While much of The Crown is comparable to real life, like Camilla Parker-Bowles and Diana's lunch, and Prince Charles' trip to Australia, Netflix has been urged to add a reminder that the show is fictionalised.
In a new interview, the culture secretary Oliver Dowden has explained he believes there will be a number of people who watch the fourth series of the hit show without appreciating that it's a dramatisation, and will take every word as fact. Something which, unsurprisingly, many think will damage the Royal family's reputation.
"I fear a generation of viewers who did not live through these events may mistake fiction for fact," he told Mail on Sunday. "[Netflix's] beautifully produced work of fiction... should be very clear at the beginning it is just that".
While Netflix initially had no comment to share in response, a spokesperson has now said they have no plans to add a disclaimer, insisting they have confidence in their viewers' ability to decipher fact from fiction. They said:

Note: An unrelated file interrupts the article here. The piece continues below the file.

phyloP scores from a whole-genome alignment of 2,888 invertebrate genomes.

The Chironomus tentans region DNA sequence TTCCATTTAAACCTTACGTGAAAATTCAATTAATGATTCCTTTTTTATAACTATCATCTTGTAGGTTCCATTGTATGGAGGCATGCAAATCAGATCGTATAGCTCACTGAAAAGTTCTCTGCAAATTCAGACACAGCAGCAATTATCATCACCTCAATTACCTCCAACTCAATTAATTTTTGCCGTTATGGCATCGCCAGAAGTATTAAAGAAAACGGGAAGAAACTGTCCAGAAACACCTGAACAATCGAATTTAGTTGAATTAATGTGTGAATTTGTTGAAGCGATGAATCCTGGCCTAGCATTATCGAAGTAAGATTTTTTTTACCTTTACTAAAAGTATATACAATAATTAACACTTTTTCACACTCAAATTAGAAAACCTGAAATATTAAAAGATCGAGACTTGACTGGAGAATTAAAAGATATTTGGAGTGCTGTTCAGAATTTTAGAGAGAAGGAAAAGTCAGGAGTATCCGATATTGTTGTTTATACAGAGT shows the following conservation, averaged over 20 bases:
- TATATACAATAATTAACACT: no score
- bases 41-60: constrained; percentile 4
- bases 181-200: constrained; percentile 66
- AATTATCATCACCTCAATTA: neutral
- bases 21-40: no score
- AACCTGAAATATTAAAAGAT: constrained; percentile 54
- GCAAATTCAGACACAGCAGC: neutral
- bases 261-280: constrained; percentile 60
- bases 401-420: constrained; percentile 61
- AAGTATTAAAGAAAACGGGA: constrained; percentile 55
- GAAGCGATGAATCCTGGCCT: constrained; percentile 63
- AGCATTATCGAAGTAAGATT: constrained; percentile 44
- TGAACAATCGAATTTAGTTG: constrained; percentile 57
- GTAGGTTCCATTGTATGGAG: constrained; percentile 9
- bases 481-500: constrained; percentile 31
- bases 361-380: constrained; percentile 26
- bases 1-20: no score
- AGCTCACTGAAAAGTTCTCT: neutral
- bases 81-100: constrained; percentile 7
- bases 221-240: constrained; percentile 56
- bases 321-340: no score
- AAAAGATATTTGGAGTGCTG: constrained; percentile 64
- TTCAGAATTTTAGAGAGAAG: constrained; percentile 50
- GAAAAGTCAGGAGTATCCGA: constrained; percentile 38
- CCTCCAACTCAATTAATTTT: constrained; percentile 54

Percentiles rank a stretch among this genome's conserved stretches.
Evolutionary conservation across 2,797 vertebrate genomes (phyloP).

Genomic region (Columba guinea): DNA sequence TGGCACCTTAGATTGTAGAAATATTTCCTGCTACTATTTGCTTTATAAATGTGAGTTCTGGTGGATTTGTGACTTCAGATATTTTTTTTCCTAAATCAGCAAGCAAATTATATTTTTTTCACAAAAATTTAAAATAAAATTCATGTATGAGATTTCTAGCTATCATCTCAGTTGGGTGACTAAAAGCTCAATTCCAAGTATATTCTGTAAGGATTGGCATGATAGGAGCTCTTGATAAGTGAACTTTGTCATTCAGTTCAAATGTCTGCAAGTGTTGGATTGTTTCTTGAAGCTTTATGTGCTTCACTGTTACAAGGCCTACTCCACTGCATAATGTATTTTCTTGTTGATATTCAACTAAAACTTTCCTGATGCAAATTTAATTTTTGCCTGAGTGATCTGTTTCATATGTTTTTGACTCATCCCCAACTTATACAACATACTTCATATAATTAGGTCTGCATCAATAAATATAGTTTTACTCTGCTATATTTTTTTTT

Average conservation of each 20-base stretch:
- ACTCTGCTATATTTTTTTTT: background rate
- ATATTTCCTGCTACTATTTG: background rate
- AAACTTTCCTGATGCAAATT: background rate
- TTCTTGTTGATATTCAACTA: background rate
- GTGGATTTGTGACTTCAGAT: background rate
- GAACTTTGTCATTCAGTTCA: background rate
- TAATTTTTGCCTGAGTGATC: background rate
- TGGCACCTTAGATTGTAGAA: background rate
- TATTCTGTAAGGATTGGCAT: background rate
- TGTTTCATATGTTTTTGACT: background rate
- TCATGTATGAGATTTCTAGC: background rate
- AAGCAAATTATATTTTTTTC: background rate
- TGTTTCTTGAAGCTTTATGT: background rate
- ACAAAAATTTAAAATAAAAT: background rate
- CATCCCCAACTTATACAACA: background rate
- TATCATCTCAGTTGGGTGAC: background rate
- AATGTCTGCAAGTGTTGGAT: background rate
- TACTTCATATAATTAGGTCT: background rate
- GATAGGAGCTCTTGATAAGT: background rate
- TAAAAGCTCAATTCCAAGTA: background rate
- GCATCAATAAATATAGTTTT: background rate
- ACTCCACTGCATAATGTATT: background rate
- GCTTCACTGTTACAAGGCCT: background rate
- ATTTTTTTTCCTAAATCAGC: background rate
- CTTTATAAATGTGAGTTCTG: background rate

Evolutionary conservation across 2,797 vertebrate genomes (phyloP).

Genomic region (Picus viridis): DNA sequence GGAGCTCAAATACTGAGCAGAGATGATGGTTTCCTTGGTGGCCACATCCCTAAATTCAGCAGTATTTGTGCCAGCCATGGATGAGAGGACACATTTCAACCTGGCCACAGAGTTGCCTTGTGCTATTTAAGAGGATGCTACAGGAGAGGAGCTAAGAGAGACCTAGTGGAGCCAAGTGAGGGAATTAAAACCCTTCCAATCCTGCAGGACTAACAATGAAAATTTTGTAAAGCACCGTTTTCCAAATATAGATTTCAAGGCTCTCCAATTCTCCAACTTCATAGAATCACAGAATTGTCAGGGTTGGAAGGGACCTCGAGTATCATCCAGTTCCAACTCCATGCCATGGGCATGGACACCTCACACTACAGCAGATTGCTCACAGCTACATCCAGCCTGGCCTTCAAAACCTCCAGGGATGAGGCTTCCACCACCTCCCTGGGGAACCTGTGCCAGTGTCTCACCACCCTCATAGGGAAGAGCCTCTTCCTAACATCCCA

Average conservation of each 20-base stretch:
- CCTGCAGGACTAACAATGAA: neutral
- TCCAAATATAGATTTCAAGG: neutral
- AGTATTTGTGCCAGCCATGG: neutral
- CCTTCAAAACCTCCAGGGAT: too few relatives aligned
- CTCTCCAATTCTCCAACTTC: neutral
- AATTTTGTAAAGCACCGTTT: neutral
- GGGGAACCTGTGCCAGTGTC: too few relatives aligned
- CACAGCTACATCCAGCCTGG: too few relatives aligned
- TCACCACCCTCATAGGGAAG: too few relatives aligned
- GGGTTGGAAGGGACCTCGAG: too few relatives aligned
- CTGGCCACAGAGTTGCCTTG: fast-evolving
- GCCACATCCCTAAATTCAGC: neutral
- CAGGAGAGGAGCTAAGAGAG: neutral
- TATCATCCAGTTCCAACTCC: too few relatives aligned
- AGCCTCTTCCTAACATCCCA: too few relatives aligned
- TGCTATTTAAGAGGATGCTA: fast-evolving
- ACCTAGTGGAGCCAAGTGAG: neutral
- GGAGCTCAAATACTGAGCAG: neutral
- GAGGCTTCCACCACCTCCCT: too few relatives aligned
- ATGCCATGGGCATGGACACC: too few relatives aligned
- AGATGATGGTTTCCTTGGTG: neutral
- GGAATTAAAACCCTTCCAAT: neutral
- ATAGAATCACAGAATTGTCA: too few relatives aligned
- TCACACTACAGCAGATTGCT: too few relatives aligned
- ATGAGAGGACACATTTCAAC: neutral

"We have always presented The Crown as a drama — and we have every confidence our members understand it’s a work of fiction that’s broadly based on historical events. As a result we have no plans — and see no need — to add a disclaimer."
This comes as actor Josh O'Connor, who plays Prince Charles, also attempted to remind fans of the show that it was not always a historical account. He told BBC Breakfast: "What Peter Morgan [the show's creator] does so brilliantly is he takes the historical facts... and then paints in between those 'punctuation moments'.
"Sometimes people will want to believe this is what happened. It's always worth checking in and remembering that we're actors, we're not real and it's not a real story," he added.
Elsewhere, a report claimed Prince Charles's real life friends were unhappy with the portrayal of the Prince of Wales in the show, calling it "trolling with a Hollywood budget."
Eek. Whether you take what you watch as fact or with a pinch of salt, there's no denying The Crown is brilliant viewing.
Cosmopolitan UK is out now and you can SUBSCRIBE HERE.
Like this article? Sign up to our newsletter to get more articles like this delivered straight to your inbox.
You Might Also Like